Do you believe in all the stories you tell?
“Ghost stories make for a good yarn, but all of our stories are based on long-established accounts. However, it does get a bit like Chinese whispers through the years. Things can be changed, added to, or elaborated on.”
What’s one of Brighton’s craziest ghost stories?
“There used to be a tavern in town called The Rising Sun, said to be haunted by Brighton’s first documented ghost, known as Old-Strike-a-Light.
“He was this large, hideous half-man, half-creature, who was often said to sit astride the barrels in the basement. He terrified this fisherman, who died out of fright.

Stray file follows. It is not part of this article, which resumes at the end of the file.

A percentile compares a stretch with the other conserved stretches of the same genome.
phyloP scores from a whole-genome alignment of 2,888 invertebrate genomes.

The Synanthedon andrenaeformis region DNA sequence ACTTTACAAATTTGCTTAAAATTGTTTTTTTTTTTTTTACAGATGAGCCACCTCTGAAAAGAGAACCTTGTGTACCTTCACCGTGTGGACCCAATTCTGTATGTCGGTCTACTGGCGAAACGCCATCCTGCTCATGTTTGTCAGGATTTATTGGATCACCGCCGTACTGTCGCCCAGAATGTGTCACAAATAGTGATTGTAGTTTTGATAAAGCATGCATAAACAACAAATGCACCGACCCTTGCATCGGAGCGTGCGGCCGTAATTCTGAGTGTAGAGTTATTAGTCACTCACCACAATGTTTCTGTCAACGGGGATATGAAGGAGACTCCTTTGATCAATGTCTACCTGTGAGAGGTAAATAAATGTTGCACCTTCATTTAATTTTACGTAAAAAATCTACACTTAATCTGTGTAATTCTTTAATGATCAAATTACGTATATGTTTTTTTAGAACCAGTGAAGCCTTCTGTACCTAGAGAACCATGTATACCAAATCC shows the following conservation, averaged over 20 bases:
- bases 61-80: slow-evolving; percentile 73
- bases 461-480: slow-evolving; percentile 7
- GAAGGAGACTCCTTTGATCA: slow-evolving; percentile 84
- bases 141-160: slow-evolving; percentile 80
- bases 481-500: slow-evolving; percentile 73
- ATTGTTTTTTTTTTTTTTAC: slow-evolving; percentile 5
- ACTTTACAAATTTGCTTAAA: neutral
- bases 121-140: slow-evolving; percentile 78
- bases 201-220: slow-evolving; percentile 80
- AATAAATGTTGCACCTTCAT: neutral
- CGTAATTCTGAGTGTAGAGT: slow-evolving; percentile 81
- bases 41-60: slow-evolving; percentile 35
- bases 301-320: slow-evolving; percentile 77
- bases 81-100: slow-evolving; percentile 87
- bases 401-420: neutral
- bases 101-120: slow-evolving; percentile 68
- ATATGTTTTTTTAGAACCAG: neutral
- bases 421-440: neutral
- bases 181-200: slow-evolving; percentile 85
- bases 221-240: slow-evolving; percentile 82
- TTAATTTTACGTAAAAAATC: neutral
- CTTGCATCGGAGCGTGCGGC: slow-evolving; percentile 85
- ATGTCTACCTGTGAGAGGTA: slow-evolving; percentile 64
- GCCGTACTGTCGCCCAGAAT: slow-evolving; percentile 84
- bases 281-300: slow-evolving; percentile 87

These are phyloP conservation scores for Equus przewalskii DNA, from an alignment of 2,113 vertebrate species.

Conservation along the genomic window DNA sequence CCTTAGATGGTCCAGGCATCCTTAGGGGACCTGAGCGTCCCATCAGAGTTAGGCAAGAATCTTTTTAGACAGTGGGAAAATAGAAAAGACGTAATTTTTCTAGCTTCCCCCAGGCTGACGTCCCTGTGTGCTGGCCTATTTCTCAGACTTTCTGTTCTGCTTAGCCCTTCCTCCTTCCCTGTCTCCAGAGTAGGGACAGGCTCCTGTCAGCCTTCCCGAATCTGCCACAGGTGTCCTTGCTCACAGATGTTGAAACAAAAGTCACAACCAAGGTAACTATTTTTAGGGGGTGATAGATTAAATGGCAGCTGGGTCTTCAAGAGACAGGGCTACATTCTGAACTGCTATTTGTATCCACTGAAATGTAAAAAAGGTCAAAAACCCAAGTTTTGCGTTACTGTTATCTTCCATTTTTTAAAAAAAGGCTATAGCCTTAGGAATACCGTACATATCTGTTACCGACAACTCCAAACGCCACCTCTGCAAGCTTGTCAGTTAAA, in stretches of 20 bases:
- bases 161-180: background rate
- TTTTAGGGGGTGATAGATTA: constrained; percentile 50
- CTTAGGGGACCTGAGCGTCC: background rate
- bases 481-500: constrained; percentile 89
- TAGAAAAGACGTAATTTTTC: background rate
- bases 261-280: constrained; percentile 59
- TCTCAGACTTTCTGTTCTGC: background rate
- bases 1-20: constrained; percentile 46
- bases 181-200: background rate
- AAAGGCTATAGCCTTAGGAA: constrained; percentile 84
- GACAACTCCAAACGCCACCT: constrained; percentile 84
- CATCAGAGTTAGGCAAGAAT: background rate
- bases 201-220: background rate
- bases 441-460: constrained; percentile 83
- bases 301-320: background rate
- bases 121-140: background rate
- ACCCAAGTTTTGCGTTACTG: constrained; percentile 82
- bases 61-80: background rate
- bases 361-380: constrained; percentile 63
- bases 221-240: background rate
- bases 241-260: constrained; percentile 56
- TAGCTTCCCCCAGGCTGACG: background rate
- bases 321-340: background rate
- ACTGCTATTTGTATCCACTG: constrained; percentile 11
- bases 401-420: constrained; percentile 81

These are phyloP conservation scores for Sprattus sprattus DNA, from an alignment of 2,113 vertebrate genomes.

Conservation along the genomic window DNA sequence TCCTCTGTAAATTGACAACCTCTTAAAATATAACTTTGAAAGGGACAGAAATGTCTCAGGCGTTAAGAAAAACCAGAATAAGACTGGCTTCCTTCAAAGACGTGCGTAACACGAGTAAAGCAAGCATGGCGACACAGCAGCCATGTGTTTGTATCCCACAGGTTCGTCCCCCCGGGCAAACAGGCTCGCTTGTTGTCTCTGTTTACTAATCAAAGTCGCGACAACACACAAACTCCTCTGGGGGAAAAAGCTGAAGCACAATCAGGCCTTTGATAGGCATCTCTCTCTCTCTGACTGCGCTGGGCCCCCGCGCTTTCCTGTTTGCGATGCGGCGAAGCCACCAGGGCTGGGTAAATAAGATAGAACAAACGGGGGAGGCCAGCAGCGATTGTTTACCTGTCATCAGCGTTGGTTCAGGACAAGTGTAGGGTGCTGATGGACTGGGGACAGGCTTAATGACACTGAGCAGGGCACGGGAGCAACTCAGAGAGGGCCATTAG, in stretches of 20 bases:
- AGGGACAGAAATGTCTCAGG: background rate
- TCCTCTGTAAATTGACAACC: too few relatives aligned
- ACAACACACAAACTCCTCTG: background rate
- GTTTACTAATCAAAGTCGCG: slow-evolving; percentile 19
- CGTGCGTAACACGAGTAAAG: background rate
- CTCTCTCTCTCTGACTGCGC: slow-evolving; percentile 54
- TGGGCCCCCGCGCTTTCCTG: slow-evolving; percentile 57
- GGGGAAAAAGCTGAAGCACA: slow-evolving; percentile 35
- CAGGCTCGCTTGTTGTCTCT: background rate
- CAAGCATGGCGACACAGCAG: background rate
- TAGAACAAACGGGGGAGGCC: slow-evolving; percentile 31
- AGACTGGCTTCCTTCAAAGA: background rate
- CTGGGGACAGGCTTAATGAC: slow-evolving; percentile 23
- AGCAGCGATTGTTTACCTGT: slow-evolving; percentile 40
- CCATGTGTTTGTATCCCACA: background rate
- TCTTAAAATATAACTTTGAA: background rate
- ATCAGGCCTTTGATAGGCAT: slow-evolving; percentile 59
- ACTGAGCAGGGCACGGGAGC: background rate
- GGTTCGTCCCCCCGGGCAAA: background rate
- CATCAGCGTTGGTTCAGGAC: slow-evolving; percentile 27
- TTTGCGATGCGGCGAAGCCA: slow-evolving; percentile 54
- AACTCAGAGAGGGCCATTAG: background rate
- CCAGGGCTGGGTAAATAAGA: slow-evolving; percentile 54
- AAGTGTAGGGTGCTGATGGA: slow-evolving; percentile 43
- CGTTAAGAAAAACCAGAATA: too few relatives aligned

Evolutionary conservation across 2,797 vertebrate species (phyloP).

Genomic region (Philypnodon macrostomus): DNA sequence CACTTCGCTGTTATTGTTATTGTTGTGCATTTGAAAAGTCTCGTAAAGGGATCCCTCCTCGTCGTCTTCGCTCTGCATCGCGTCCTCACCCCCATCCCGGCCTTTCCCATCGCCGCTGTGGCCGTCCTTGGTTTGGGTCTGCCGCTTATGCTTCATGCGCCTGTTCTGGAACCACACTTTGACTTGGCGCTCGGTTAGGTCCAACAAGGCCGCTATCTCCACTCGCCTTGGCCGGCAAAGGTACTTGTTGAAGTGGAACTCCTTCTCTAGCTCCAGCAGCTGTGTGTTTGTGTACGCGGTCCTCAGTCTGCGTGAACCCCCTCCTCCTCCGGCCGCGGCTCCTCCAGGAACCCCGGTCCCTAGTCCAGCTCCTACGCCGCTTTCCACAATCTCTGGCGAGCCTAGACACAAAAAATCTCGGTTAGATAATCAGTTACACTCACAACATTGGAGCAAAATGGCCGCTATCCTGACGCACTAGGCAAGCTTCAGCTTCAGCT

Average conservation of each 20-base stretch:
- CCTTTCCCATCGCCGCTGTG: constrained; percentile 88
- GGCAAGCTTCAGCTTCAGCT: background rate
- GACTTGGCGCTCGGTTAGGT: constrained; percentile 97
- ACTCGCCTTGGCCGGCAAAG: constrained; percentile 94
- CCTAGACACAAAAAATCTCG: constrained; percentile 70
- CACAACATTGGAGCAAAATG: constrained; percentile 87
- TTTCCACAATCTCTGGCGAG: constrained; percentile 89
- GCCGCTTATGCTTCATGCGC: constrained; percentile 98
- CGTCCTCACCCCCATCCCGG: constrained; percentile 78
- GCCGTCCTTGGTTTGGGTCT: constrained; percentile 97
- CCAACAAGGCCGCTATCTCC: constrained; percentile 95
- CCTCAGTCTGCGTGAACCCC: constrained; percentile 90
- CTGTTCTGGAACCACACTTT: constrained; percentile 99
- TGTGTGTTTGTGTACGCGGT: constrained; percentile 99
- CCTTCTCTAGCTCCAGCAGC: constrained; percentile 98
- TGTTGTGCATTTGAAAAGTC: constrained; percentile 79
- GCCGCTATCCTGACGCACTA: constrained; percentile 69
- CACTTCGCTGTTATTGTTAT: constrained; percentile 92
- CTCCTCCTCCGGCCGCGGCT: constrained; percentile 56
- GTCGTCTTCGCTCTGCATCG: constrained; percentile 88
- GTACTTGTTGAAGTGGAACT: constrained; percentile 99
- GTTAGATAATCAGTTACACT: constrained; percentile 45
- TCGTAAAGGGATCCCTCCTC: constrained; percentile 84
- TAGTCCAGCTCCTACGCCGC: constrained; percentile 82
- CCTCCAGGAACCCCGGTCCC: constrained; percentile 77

“In a couple of stories, he was pointing at this hearthstone in the basement. The story goes that innkeeper and priest listened to the fisherman’s account in his final hours, and when they removed the stone, they found a hidden casket of gold Spanish doubloons. After that, the spirit never appeared again.”
What’s the secret to telling a successful story?
“There’s a misconception that setting up a guided storytelling walk is as easy as putting up a sign and turning up.
“Any story needs to build-up tension, so I tend to use a lot of short sentences, which are key to reach a dramatic high point – and then add some comic respite! If you don’t have that structure, it goes all over the place.
“When you’re doing the same stories all the time, it’s also important to keep them fresh.”
Rob runs his Ghost Walk of The Lanes four times a week along with colleagues Andrew and Julian. Sorry, we mean Jasper and Ebenezer!
If you just can’t get enough of chillingly good ghost stories, Rob also runs a blog full of spooky tales and released his book, The Ghosts of Brighton’s Lanes, in 2010.